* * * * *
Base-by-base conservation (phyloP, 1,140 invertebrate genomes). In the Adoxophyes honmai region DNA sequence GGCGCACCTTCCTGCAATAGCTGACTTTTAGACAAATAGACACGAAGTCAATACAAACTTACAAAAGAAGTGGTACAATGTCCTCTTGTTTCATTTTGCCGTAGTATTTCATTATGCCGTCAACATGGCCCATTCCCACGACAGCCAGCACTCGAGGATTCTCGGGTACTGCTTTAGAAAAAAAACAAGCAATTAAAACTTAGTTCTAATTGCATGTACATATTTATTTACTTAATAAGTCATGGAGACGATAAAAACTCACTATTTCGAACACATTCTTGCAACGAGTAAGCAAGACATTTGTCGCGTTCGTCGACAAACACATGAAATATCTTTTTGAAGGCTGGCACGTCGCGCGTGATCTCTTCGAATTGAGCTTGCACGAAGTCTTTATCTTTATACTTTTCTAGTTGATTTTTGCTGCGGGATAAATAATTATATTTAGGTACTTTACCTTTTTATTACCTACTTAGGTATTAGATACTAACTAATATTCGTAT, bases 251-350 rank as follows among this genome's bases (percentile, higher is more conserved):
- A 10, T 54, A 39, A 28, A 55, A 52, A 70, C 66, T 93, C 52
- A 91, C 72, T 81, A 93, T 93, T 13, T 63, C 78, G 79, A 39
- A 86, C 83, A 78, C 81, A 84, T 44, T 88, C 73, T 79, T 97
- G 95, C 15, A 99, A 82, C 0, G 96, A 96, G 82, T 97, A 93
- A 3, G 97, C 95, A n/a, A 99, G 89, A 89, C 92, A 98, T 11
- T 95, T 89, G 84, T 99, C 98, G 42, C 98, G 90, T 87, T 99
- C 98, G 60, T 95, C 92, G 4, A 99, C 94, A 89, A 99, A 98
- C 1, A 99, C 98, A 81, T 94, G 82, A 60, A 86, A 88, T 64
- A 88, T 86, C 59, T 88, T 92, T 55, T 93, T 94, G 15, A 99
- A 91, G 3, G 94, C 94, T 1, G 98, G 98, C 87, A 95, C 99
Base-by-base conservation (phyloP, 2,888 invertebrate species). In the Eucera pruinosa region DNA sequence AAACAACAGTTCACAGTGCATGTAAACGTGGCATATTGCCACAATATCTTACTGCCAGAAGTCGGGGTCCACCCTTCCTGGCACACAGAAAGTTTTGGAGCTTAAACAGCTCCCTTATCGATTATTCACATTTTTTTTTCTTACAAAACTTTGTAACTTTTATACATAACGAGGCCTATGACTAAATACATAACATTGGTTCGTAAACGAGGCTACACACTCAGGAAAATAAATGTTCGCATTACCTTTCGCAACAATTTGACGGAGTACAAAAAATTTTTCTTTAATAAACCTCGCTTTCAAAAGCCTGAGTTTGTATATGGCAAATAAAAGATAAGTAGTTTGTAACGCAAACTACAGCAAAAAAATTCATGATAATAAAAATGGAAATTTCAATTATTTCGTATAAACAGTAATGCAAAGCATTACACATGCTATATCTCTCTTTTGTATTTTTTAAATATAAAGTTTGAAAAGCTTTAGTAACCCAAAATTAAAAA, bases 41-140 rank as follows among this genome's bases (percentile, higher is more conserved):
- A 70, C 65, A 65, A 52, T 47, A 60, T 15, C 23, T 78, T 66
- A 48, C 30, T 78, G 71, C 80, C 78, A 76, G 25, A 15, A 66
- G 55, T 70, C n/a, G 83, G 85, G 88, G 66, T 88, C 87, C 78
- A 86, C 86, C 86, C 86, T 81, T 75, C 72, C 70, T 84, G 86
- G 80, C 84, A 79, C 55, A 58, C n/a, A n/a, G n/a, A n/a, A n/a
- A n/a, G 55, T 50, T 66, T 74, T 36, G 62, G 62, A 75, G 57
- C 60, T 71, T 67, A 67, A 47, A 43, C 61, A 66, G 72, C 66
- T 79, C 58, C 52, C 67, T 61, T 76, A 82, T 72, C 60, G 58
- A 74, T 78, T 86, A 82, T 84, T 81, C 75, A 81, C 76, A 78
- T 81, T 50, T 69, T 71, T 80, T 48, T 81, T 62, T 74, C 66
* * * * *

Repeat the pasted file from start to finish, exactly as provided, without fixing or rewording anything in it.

Base-by-base conservation (phyloP, 1,140 invertebrate genomes). In the Adoxophyes honmai region DNA sequence GGCGCACCTTCCTGCAATAGCTGACTTTTAGACAAATAGACACGAAGTCAATACAAACTTACAAAAGAAGTGGTACAATGTCCTCTTGTTTCATTTTGCCGTAGTATTTCATTATGCCGTCAACATGGCCCATTCCCACGACAGCCAGCACTCGAGGATTCTCGGGTACTGCTTTAGAAAAAAAACAAGCAATTAAAACTTAGTTCTAATTGCATGTACATATTTATTTACTTAATAAGTCATGGAGACGATAAAAACTCACTATTTCGAACACATTCTTGCAACGAGTAAGCAAGACATTTGTCGCGTTCGTCGACAAACACATGAAATATCTTTTTGAAGGCTGGCACGTCGCGCGTGATCTCTTCGAATTGAGCTTGCACGAAGTCTTTATCTTTATACTTTTCTAGTTGATTTTTGCTGCGGGATAAATAATTATATTTAGGTACTTTACCTTTTTATTACCTACTTAGGTATTAGATACTAACTAATATTCGTAT, bases 251-350 rank as follows among this genome's bases (percentile, higher is more conserved):
- A 10, T 54, A 39, A 28, A 55, A 52, A 70, C 66, T 93, C 52
- A 91, C 72, T 81, A 93, T 93, T 13, T 63, C 78, G 79, A 39
- A 86, C 83, A 78, C 81, A 84, T 44, T 88, C 73, T 79, T 97
- G 95, C 15, A 99, A 82, C 0, G 96, A 96, G 82, T 97, A 93
- A 3, G 97, C 95, A n/a, A 99, G 89, A 89, C 92, A 98, T 11
- T 95, T 89, G 84, T 99, C 98, G 42, C 98, G 90, T 87, T 99
- C 98, G 60, T 95, C 92, G 4, A 99, C 94, A 89, A 99, A 98
- C 1, A 99, C 98, A 81, T 94, G 82, A 60, A 86, A 88, T 64
- A 88, T 86, C 59, T 88, T 92, T 55, T 93, T 94, G 15, A 99
- A 91, G 3, G 94, C 94, T 1, G 98, G 98, C 87, A 95, C 99
Base-by-base conservation (phyloP, 2,888 invertebrate species). In the Eucera pruinosa region DNA sequence AAACAACAGTTCACAGTGCATGTAAACGTGGCATATTGCCACAATATCTTACTGCCAGAAGTCGGGGTCCACCCTTCCTGGCACACAGAAAGTTTTGGAGCTTAAACAGCTCCCTTATCGATTATTCACATTTTTTTTTCTTACAAAACTTTGTAACTTTTATACATAACGAGGCCTATGACTAAATACATAACATTGGTTCGTAAACGAGGCTACACACTCAGGAAAATAAATGTTCGCATTACCTTTCGCAACAATTTGACGGAGTACAAAAAATTTTTCTTTAATAAACCTCGCTTTCAAAAGCCTGAGTTTGTATATGGCAAATAAAAGATAAGTAGTTTGTAACGCAAACTACAGCAAAAAAATTCATGATAATAAAAATGGAAATTTCAATTATTTCGTATAAACAGTAATGCAAAGCATTACACATGCTATATCTCTCTTTTGTATTTTTTAAATATAAAGTTTGAAAAGCTTTAGTAACCCAAAATTAAAAA, bases 41-140 rank as follows among this genome's bases (percentile, higher is more conserved):
- A 70, C 65, A 65, A 52, T 47, A 60, T 15, C 23, T 78, T 66
- A 48, C 30, T 78, G 71, C 80, C 78, A 76, G 25, A 15, A 66
- G 55, T 70, C n/a, G 83, G 85, G 88, G 66, T 88, C 87, C 78
- A 86, C 86, C 86, C 86, T 81, T 75, C 72, C 70, T 84, G 86
- G 80, C 84, A 79, C 55, A 58, C n/a, A n/a, G n/a, A n/a, A n/a
- A n/a, G 55, T 50, T 66, T 74, T 36, G 62, G 62, A 75, G 57
- C 60, T 71, T 67, A 67, A 47, A 43, C 61, A 66, G 72, C 66
- T 79, C 58, C 52, C 67, T 61, T 76, A 82, T 72, C 60, G 58
- A 74, T 78, T 86, A 82, T 84, T 81, C 75, A 81, C 76, A 78
- T 81, T 50, T 69, T 71, T 80, T 48, T 81, T 62, T 74, C 66